In 1863, Louisa May Alcott horrified a Virginia woman by kissing a baby. The woman was white, the baby was black.
Alcott had volunteered as a Civil War nurse at Union Hotel Hospital in Washington, D.C. She called it the “hurly burly hotel.” The cold, poorly ventilated, dirty space had no provisions for bathing. The staff tended as many as 400 men in all stages of suffering, disease and death.
Louisa May Alcott, a dyed-in-the-wool abolitionist, had lived in New England all her life. She was warned not to talk too ardently on the subject of slavery, so as not to offend Southern sympathizers in the nation’s capital. But she just couldn’t help herself.
The Fanatical Louisa May Alcott
In Washington, she was intrigued by her “colored brothers and sisters,” so unlike the people she knew in “moral Boston.” In her Civil War Memoirs, she wrote,
I had not been there a week before the neglected, devil-may care expression in many of the faces about me, seemed an urgent appeal to leave nursing white bodies, and take some care for these black souls. … I liked them… The girls romped with their dusky sweethearts, or tossed their babies, with the tender pride that makes mother-love a beautifier to the homeliest face. The men and boys sang and whistled all day long; and often, as I held my watch, the silence of the night was sweetly broken by some chorus from the street, full of real melody, whether the song was of heaven, or of hoe-cakes.
As she listened, she wrote, she felt, “that we never should doubt nor despair concerning a race which, through such griefs and wrongs, still clings to this good gift, and seems to solace with it the patient hearts that wait and watch and hope until the end.”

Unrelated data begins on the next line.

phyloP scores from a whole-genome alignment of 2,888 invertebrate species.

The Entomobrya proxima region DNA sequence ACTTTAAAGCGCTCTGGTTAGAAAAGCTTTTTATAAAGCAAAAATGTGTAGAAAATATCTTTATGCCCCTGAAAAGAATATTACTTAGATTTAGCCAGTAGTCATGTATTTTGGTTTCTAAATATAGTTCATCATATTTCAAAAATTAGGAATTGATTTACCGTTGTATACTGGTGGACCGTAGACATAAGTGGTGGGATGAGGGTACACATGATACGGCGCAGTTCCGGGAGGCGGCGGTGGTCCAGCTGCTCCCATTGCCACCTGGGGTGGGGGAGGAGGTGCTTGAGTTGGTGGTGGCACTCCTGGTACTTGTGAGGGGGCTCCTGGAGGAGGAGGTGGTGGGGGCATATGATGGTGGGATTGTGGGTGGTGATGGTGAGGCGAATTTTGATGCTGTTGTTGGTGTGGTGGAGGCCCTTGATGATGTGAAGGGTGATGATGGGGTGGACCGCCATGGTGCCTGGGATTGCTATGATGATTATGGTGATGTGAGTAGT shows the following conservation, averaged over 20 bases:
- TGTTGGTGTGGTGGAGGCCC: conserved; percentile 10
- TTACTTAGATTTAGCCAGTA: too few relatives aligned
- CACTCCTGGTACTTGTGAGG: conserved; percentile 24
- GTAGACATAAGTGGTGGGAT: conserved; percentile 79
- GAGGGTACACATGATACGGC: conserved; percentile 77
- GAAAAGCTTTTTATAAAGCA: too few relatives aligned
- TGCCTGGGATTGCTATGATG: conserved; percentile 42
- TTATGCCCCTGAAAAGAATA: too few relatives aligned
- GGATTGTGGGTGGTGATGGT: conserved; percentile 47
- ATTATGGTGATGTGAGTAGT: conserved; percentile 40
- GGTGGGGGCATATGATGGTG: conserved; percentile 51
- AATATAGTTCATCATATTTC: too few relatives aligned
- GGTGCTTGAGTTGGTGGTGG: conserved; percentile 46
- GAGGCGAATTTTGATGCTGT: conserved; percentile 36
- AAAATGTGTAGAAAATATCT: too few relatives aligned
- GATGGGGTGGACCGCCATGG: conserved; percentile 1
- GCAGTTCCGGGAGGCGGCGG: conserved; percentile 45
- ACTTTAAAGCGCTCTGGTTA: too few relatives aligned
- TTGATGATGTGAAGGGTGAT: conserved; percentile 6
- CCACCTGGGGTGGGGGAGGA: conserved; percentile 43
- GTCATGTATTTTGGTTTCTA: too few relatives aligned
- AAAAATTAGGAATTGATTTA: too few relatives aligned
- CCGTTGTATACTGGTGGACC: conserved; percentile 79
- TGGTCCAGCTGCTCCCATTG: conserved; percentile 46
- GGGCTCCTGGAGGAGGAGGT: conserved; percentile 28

She expected people to accuse her of prejudice against African-Americans, but the opposite happened.
She “daily shocked some neighbor by treating the blacks as I did the whites,” she wrote. “The nurses were willing to be served by the colored people, but seldom thanked them, never praised, and scarcely recognized them in the street; whereat the blood of two generations of abolitionists waxed hot in my veins, and, at the first opportunity, proclaimed itself, and asserted the right of free speech as doggedly as the irrepressible Folsom herself.”
She happened to catch up a little black baby toddling around the nurses’ kitchen one day when she went to make gruel for some of her patients. A Virginia woman standing by stuck her nose in the air and sniffed disparagingly. “How can you?” she said. “I’ve been here six months and never so much as touched the little toad with a poker.”
“More shame on you, Ma’am,” replied Louisa May Alcott, and then kissed the baby with ardor.
She didn’t get the hoped-for reaction.
“This rash act, and the anti-slavery lecture that followed, while one hand stirred gruel for sick America, and the other hugged baby Africa, did not produce the cheering result which I fondly expected; for my comrade henceforth regarded me as a dangerous fanatic, and my protege nearly came to his death by insisting on swarming up stairs to my room, on all occasions, and being walked on.”
Louisa May Alcott came down with typhoid after a few weeks at the hospital and nearly died. All her hair fell out and her father brought her back to Concord. The book she wrote about her experience, Hospital Sketches, brought her first critical acclaim.
This story last updated in 2022.